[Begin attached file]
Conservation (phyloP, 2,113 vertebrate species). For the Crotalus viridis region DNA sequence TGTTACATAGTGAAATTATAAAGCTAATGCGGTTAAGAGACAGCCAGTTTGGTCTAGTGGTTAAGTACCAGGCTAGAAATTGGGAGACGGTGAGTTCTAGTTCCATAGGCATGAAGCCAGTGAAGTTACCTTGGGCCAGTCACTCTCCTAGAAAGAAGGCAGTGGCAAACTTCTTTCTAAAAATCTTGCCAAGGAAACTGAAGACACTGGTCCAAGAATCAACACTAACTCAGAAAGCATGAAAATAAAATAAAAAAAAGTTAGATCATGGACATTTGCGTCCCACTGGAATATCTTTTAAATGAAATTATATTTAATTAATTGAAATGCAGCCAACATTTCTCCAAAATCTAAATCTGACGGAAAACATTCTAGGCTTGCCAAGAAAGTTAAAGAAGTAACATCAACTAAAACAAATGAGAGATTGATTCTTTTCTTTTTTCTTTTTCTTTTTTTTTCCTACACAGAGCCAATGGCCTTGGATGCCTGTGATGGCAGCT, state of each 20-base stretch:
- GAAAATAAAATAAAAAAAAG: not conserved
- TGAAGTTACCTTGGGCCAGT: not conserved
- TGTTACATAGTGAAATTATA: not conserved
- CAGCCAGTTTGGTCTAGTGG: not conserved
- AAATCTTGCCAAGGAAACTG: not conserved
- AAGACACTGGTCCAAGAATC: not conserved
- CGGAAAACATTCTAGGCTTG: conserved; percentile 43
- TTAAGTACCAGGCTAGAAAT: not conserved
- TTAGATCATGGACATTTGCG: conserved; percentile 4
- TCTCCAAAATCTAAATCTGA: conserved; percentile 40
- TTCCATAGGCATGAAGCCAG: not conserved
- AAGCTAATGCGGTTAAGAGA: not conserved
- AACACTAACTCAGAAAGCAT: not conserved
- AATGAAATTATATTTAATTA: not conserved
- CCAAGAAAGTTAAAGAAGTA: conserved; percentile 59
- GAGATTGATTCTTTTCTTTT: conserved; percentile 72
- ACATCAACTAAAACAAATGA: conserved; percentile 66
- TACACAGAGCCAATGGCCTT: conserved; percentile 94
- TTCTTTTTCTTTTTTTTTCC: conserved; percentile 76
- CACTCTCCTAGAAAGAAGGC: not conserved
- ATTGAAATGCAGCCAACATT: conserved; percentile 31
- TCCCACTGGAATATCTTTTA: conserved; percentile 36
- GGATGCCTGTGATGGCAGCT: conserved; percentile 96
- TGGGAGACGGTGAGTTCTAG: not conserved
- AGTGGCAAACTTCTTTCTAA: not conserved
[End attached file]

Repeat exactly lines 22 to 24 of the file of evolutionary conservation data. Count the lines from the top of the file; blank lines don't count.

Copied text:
- ATTGAAATGCAGCCAACATT: conserved; percentile 31
- TCCCACTGGAATATCTTTTA: conserved; percentile 36
- GGATGCCTGTGATGGCAGCT: conserved; percentile 96